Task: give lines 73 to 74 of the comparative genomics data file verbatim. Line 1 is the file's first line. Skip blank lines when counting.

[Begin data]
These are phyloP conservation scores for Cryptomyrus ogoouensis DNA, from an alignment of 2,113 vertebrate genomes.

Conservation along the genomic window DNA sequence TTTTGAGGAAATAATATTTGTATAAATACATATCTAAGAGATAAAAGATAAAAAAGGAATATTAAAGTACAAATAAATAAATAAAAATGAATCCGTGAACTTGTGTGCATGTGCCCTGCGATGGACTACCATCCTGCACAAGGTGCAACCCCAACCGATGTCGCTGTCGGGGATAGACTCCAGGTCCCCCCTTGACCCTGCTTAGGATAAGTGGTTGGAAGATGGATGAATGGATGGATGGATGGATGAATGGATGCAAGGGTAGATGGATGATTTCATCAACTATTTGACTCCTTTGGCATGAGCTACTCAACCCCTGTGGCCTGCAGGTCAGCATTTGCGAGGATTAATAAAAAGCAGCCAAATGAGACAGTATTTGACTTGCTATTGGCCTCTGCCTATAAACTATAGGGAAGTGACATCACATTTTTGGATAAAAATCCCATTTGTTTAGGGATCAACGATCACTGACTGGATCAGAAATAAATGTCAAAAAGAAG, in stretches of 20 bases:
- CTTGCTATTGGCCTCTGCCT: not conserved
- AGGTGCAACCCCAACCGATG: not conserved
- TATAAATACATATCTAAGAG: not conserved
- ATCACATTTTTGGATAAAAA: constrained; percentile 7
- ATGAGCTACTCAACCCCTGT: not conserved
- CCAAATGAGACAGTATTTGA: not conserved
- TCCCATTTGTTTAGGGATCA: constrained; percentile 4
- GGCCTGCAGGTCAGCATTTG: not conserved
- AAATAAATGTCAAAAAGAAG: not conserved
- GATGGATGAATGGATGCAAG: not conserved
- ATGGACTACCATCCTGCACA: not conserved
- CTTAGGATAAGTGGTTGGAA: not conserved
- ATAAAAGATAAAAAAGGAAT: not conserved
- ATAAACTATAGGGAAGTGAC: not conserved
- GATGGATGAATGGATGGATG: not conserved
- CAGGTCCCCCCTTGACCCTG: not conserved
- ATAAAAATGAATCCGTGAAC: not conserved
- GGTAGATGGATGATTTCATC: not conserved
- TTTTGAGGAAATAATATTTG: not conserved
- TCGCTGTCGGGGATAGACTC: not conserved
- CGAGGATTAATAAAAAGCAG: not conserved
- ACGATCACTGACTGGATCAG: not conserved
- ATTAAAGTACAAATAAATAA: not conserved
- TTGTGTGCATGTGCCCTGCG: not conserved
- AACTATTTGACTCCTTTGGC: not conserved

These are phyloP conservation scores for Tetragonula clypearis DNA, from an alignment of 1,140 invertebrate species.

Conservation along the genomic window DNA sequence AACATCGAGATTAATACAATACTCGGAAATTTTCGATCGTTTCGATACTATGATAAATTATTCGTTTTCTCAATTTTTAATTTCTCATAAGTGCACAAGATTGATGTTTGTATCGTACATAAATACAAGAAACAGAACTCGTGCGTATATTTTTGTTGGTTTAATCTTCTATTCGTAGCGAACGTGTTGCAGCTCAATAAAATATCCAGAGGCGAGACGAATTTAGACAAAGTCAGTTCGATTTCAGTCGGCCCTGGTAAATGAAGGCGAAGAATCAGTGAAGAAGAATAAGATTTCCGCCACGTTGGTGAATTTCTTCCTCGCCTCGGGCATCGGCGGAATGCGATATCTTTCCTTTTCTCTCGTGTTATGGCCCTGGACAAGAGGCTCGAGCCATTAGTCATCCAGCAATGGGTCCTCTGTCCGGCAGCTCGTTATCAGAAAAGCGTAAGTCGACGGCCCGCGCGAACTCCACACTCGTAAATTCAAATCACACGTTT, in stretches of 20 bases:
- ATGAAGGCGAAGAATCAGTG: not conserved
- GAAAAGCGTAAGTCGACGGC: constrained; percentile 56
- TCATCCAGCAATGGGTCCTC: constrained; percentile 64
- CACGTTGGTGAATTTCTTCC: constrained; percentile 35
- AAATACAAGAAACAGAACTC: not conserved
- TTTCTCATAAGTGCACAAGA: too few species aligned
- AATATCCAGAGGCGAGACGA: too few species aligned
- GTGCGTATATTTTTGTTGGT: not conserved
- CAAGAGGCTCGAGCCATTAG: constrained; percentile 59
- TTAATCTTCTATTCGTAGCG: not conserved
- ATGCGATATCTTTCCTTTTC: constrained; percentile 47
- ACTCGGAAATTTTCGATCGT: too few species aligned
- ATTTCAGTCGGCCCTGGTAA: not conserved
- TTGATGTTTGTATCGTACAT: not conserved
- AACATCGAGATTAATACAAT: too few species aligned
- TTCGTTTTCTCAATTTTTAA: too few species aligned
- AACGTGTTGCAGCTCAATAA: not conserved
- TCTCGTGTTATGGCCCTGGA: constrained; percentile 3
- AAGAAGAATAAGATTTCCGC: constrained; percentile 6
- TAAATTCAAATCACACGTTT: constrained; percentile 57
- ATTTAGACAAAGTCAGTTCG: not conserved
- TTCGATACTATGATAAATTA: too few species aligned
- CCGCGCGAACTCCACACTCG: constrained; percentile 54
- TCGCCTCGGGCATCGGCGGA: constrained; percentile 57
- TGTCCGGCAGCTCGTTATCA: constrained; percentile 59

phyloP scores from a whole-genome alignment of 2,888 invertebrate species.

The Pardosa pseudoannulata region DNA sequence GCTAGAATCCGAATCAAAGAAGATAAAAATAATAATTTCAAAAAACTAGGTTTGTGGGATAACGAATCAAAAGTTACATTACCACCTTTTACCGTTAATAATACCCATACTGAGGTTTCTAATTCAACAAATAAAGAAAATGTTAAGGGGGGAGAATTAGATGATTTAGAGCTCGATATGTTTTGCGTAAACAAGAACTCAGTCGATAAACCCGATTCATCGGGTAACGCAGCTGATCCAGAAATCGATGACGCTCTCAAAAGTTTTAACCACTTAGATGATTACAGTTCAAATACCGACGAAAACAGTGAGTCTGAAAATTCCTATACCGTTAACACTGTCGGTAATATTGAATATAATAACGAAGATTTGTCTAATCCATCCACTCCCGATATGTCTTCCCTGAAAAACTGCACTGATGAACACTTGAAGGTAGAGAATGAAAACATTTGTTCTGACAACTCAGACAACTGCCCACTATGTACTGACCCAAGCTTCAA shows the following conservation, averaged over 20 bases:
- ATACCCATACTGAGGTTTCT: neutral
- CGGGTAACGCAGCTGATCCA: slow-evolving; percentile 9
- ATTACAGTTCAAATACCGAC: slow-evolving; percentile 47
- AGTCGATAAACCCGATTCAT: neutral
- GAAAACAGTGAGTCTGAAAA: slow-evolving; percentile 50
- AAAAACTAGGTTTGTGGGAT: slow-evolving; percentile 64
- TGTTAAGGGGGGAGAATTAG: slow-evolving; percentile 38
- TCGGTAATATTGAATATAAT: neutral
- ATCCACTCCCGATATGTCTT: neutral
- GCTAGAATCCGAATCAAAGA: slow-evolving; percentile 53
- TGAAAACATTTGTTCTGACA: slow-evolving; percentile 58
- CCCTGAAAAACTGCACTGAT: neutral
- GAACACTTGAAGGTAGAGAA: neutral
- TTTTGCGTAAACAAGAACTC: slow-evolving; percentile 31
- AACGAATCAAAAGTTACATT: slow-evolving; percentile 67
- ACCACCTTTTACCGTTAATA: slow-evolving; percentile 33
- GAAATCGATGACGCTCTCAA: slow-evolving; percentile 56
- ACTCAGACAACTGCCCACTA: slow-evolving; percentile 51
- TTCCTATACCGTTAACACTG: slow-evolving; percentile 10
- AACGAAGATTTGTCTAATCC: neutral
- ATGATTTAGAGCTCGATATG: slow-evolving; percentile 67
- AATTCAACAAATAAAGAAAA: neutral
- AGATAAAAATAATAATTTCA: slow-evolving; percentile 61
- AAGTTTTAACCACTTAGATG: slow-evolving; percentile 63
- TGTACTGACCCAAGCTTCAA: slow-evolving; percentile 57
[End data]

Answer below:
- GAAATCGATGACGCTCTCAA: slow-evolving; percentile 56
- ACTCAGACAACTGCCCACTA: slow-evolving; percentile 51